Unpack the doorknob from the box, make sure everything is there, and check the installation instructions for details that may pertain to that particular model. Unfold the instruction sheet and cut out the marking template using scissors.

Step 3: Mark the Positions for the Holes

Decide on the height of the doorknob. It's typically centered in the middle of the rail. If the door doesn't have rails, it should go 34 to 48 inches from the bottom of the door, according to code, although a more standard height is from 38 to 42 inches. Wrap the template around the edge of the door so the marks on it are at the chosen height. The template usually wraps from the inside of the door to the outside so that the mark for the knob hole is on the outside. Double-check the instructions to make sure. Tape the template to the door.

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Locate the mark for the intended backset and punch a scratch awl through that mark and into the door. On the edge of the door, you'll see two marks: one for a 1 3/8-inch-thick door and one for a 1 3/4-inch-thick door. Push the awl through the appropriate mark and into the door. Make deep depressions with the awl to prevent your drill bit from wandering off the mark when you're drilling. Remove the template.

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Step 4: Drill the Hole for the Knob

Use a drill and a 2 1/8-inch hole saw to drill the hole for the knob. Center the pilot bit on the mark you made with the awl and start the drill slowly at first until you're sure the bit has dug in far enough to prevent wandering. When the hole saw has cut far enough for the pilot bit to emerge from the other side of the door, stop drilling and switch to the other side of the door to finish the cutout. This prevents the saw from tearing wood from the door face.

Step 5: Drill the Hole for the Latch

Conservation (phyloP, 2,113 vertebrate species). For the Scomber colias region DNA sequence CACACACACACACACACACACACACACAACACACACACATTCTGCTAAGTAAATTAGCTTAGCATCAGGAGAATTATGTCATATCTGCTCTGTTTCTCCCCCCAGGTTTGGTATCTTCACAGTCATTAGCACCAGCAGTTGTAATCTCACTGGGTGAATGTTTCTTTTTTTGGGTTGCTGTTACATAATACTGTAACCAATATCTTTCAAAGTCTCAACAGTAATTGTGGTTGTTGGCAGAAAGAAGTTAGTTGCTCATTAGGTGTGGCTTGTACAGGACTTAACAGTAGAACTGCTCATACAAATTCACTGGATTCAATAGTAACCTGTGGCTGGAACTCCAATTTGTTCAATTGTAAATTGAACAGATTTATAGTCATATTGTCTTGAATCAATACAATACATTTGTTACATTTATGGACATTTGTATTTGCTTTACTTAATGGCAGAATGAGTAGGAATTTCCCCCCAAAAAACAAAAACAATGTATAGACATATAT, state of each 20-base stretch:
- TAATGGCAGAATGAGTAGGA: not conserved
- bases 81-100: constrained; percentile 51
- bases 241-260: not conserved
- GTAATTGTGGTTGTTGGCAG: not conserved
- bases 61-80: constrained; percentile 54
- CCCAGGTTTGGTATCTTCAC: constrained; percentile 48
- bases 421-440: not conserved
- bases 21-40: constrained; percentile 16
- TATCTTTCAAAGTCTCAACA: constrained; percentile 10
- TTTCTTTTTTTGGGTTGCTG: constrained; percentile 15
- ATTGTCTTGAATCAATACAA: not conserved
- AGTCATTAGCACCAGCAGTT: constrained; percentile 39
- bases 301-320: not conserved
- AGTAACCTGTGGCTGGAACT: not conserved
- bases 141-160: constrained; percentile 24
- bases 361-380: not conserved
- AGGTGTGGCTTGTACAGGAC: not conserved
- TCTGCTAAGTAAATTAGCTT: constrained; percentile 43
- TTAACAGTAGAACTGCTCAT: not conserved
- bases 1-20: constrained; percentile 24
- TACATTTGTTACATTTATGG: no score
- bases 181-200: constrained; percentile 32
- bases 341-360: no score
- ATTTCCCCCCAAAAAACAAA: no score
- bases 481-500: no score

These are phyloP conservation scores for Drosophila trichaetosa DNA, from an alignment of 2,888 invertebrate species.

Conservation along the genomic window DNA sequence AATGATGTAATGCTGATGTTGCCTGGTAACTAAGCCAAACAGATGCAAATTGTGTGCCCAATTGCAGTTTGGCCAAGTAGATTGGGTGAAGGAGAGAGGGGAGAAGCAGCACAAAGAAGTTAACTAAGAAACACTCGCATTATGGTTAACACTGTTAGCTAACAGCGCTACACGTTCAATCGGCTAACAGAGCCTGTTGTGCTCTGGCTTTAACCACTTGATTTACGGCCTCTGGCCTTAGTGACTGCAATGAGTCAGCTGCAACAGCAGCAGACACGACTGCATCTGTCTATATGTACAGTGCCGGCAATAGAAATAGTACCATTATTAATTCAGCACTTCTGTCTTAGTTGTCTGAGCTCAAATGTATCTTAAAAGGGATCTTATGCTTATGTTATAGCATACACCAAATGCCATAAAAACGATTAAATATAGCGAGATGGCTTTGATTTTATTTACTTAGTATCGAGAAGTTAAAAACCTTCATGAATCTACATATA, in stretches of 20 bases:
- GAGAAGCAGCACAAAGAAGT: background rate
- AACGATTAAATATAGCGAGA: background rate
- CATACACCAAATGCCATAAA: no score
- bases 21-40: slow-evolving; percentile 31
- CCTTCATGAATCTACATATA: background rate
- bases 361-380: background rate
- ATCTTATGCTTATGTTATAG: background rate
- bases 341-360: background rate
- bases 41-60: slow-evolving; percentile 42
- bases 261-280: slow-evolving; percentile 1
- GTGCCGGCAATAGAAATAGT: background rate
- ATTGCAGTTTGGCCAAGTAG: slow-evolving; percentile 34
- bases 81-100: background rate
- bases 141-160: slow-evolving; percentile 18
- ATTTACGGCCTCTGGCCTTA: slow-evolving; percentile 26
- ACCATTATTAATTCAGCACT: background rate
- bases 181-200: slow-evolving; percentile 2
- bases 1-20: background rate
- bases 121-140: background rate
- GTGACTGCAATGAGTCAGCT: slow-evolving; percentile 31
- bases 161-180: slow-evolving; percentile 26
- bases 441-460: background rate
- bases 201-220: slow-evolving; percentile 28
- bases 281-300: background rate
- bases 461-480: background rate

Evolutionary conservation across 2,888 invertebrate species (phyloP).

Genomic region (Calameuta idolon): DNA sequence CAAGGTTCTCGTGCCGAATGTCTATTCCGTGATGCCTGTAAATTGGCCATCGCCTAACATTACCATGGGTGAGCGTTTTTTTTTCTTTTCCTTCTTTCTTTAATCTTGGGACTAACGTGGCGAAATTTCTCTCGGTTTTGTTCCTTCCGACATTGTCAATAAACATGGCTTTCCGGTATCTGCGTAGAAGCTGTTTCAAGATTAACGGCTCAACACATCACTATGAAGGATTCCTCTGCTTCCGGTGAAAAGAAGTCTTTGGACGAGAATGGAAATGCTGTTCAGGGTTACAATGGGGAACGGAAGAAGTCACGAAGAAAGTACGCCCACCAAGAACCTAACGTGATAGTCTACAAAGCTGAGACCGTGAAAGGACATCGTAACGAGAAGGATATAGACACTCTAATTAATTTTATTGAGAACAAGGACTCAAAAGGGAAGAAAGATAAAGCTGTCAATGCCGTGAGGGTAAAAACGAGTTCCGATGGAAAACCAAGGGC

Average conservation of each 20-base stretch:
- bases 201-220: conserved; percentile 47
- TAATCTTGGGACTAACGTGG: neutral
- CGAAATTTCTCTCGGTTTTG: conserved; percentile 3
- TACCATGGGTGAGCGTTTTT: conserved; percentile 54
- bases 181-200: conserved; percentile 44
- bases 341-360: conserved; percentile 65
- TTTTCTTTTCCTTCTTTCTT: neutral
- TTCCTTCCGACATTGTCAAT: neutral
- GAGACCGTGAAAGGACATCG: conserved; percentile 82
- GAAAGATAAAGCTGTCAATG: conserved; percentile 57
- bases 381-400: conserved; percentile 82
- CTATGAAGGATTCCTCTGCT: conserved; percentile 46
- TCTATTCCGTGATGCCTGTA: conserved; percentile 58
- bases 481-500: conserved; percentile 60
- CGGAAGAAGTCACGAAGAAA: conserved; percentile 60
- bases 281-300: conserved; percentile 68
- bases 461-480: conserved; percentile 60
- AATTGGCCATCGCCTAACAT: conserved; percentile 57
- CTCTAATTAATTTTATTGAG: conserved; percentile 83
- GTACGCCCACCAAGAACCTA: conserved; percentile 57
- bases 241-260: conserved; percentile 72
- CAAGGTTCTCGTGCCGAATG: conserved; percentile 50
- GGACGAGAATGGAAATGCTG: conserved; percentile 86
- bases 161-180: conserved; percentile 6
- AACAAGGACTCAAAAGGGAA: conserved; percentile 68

Use a 1-inch spade bit to drill the latch hole in the edge of the door on the mark you made. It's important to keep the drill and bit perfectly level as you do this. If your drill has a leveling bubble, keep it centered as you drill. If not, gauge the level by eye.

Step 6: Mortise the Latch Plate

Insert the latch into the latch hole, push the latch plate flush against the edge of the door, and score around the latch plate with a utility knife. Some people like to screw the latch plate in position temporarily to stop it from moving. After drawing the outline, remove the latch and chisel a mortise inside the outline that is deep enough for the latch plate to sit flush with the edge of the door.

You can also make this mortise with a router, and if you do that, use the latch plate with rounded corners supplied by the manufacturer (most doorknob sets come with two latch plates). If you do the mortise with a hammer and chisel, use the plate with square corners.

Step 7: Install the Doorknob

Insert the latch into the edge of the door with the slanted side of the latch bolt facing out and screw the latch plate into place using the provided screws. Separate the interior and exterior knobs and position the exterior one on the outside of the door by inserting the pins through the holes in the latch mechanism and pushing it flush against the door. Align the interior knob with the pins, push it into place, and secure the two parts together with the machine screws that come with the kit.